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Like other forms of popular art—music, books, movies—people need a new way to consume short stories that's internet friendly. I want to make it as easy, no-reason-not-to easy, for casual readers to find and read great literary fiction from diverse sources. That's why Electric Literature's Recommended Reading is free and publishes online—you can click straight through from Facebook or Twitter, follow us on Tumblr, and never be without something great to read.
Is there something particular to Brooklyn Lit beyond geography?
Everyone's doing it.
Who's your favorite writer we've never heard of?
Cody Adams. We had workshop together in college, and I still talk about the stories that he wrote for that class, including ones he claims not to remember. I believe his first publication is forthcoming in the Michigan Quarterly Review. And Joshua Harmon who wrote a beautiful novel called Quinnehtukqut, and a book of poems, Le Spleen de Poughkeepsie, which will mean a lot to anyone who has ever lived in Poughkeepsie or any other down-trodden American city.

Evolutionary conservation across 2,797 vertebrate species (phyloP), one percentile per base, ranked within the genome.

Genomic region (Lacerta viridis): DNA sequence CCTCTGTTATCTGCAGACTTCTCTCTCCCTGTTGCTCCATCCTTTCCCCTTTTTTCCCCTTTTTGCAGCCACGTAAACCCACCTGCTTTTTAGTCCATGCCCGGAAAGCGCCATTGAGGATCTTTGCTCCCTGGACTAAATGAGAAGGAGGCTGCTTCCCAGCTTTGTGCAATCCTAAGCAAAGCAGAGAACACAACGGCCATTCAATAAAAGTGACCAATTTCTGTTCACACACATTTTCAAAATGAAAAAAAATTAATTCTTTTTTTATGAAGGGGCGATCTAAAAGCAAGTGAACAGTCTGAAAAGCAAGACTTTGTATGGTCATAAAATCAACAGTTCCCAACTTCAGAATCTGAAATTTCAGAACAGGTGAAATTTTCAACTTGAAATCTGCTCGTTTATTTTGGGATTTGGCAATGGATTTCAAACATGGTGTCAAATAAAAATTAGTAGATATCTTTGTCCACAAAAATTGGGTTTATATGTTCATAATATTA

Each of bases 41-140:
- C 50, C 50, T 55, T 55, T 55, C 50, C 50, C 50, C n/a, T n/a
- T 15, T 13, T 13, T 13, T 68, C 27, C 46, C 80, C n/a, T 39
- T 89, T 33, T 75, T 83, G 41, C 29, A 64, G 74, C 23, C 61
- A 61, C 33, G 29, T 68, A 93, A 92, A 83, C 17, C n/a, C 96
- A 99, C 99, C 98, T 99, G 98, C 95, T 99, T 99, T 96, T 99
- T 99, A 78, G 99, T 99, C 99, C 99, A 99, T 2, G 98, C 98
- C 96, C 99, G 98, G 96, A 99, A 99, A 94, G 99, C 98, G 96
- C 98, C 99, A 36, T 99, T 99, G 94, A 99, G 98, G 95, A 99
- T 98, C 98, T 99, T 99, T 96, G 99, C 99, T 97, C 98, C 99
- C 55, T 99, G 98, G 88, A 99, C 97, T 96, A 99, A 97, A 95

Do you also write yourself?
Yes. I'm really excited to have a story coming out in one of my favorite fiction magazines, One Story, later this year.
What's your day job?
This. Electric Literature.
What impact do you think Brooklyn Lit has had on the publishing world at large?
There are so many great presses and magazines coming out of Brooklyn—Bomb, A Public Space, One Story, Melville House, Akashic, Verso to name a few. By sheer volume and quality of output, Brooklyn Lit has to be pretty influential. I also think Brooklyn is a place where people are willing to try new things and be early adaptors of new technologies. We're on the front lines.
What does the future look like for Brooklyn Lit?
Pretty soon, the print vs. digital conversation has to be old news. We'll keep doing both, and gradually the stigma will be lifted from very useful digital tools like self-publishing and reading online.